Love and Other Fragile Things
I’ve been thinking about fragile things, lately. People, mostly. How often do we break in ways the world cannot possibly see? I think the answer is: too often.
I remember a college professor explaining the difference between connotative and denotative meaning. He used an example from his personal life, which he often did. The woods were his example. He asked for denotative meanings for it and wrote them on the board. Then he offered us a connotative meaning, which was that a friend hung himself from a tree growing up. Every time he sees a small clump of trees, he remembers that. It was, he noted, a visceral emotion. It’s not a forest to him. It’s never just a tree. It’s his dead friend.
That stuck with me. I don’t know if the story’s true. I hope that it wasn’t some elaborate lie to make us remember the difference between the meanings. Even if it’s a lie, it’s a powerful one.
But the fragile things – there are so many. Dreams, moments, people, hearts, prayers, forgiveness, hope. All strong in some ways, but so easily squashed, sometimes. A smile can shatter quicker than a heartbeat, because of a misplaced word or a purposeful one. Hope can be dashed on the rocks of reality, completely and without mercy.
Love, it should be noted, is the thing that leaves us most vulnerable. It is the ultimate risk, to offer your heart in the proverbial palm of your hand. And we do it because the world is wretched place otherwise, and yes, the potential benefits outweigh the inevitable risk. Even when that heart is accepted, with all its graceless and thundering flaws, life is not a fairytale. Because loving another person is never easy, but it is (if you ask me) always worth it.
There is, I know, always something dangerous about love. It is composed of distilled chaos and ruin, as if a single word or whisper can level everything in sight. And it can. Sometimes, it does. But even the end of love can look like something out of a storybook, something that does not end with a trite ‘happily ever after,’ but instead ‘this happened. This was.’ And that’s all anyone ever wants: incontrovertible proof that love is possible. It’s the only thing that gets us out of bed, sometimes. Forgetting the rent, the cat needing to be fed, or the deliveryman who seems to always ring the bell when you’re in the shower. Er, maybe I’m editorializing again…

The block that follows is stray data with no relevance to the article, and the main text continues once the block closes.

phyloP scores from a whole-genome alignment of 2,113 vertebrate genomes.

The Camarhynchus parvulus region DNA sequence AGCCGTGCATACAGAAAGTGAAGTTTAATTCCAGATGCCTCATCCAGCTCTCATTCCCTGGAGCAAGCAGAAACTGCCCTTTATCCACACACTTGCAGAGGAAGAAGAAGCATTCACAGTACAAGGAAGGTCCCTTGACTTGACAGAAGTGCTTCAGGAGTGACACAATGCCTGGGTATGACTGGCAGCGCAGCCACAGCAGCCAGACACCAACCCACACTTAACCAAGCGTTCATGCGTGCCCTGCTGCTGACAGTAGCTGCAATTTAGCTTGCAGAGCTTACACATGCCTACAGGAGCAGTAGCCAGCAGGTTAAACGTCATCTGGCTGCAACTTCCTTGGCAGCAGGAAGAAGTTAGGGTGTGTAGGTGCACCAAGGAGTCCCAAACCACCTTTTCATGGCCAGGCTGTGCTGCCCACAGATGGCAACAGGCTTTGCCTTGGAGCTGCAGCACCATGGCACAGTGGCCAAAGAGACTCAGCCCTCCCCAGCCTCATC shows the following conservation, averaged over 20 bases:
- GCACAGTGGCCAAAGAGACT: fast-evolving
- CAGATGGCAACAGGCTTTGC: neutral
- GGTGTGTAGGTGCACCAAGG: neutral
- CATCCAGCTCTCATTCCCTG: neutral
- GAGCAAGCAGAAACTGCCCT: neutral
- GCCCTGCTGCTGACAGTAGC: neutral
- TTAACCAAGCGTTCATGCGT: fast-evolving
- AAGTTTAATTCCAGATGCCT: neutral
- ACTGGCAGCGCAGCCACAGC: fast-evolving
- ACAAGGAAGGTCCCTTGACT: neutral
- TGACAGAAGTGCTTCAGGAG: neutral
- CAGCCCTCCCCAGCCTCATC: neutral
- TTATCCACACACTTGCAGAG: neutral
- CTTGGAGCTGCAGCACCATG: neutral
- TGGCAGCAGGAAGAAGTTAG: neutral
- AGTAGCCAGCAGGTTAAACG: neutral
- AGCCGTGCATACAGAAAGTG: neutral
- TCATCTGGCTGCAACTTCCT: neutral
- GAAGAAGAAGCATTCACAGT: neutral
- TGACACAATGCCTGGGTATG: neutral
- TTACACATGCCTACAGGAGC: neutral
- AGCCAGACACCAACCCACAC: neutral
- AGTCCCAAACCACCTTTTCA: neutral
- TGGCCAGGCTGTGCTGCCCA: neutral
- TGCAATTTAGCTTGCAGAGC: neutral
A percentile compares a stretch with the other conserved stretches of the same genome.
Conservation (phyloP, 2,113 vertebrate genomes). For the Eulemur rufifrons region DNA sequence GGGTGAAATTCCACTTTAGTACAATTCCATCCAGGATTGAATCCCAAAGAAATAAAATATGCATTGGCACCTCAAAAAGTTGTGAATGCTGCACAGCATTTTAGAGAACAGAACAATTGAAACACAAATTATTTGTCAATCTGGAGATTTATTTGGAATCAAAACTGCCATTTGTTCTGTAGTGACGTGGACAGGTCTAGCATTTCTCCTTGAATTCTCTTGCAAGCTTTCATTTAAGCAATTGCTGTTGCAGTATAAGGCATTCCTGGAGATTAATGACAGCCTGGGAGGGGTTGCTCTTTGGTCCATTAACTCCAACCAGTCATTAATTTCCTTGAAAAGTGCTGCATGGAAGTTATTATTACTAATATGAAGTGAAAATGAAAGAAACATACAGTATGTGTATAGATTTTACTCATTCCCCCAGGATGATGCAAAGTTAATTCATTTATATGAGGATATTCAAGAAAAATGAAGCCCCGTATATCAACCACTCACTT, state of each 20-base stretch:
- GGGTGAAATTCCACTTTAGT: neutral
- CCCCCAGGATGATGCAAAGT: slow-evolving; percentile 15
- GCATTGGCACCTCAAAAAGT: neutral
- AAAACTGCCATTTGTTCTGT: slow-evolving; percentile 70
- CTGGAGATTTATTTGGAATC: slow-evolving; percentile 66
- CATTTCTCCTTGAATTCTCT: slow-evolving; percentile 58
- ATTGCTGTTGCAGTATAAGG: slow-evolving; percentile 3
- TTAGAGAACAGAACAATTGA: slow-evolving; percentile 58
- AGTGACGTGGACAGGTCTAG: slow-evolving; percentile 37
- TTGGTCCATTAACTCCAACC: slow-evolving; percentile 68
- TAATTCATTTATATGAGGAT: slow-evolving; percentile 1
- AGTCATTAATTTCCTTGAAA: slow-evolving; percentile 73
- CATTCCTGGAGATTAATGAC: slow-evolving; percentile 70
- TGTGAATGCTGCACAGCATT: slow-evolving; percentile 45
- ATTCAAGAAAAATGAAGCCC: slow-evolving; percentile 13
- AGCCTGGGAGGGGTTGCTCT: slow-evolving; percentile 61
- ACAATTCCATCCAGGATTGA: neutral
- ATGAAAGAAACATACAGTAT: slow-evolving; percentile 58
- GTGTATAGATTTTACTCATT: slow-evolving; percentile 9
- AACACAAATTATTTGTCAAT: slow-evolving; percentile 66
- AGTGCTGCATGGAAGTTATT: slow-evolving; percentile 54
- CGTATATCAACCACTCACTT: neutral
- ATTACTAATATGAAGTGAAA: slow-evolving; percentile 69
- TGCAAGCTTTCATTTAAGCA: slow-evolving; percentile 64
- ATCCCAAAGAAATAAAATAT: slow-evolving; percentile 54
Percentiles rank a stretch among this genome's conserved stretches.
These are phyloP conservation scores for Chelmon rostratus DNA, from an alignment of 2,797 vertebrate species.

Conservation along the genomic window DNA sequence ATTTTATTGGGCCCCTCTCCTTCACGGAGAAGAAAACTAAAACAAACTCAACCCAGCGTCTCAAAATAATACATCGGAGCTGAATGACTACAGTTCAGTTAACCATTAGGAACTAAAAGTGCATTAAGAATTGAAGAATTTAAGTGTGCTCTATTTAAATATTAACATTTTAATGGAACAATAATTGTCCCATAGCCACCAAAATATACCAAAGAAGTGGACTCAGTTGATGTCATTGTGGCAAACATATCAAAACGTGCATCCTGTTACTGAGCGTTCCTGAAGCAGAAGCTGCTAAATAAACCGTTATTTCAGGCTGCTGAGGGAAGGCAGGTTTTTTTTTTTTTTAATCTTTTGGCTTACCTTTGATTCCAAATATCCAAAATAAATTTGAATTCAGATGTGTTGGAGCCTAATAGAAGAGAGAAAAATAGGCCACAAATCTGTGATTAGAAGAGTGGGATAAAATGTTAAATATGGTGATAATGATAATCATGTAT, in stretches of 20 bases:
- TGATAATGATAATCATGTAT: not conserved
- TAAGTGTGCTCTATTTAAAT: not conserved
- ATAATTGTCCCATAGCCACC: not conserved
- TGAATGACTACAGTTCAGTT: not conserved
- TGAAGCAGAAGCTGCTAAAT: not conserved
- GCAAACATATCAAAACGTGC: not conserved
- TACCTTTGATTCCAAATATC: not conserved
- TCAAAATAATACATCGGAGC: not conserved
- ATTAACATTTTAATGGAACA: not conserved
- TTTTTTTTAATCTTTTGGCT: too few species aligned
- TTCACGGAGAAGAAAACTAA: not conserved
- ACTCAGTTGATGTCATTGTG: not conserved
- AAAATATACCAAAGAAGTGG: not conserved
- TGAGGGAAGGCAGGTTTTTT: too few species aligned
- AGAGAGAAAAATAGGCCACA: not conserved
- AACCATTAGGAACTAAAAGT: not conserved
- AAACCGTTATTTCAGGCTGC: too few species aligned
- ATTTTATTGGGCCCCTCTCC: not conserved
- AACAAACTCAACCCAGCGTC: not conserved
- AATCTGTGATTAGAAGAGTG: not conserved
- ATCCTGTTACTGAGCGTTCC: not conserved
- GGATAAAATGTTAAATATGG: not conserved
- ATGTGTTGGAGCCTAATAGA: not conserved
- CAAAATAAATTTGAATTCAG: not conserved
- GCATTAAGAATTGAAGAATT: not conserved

Certain songs, certain places, certain smells – they’re reminders of things past. Reminders of people and feelings. They are proof that something happened, but there are reminder that things break, too. Some things do not last, except (of course) true love. Or twu wuv, if you prefer.
Love is the strongest fragile thing. It can wreck you or save you, depending on a single glance. If it could be worshiped, people would do it. Forgetting, of course, that bastard Hallmark, and its monopoly on all things sentimental. Love isn’t captured in a card, or even in a poem. Those things are echoes and shadows of the real thing. A ghost of an imitation.
And some of us are more haunted than most.
“She seems so cool, so focused, so quiet, yet her eyes remain fixed upon the horizon. You think you know all there is to know about her immediately upon meeting her, but everything you think you know is wrong. Passion flows through her like a river of blood.
“(i do not know what it is about you that closes and opens;only something in me understands the voice of your eyes is deeper than all roses) nobody,not even the rain,has such small hands” ~e.e. cummings, somewhere i have never travelled,gladly beyond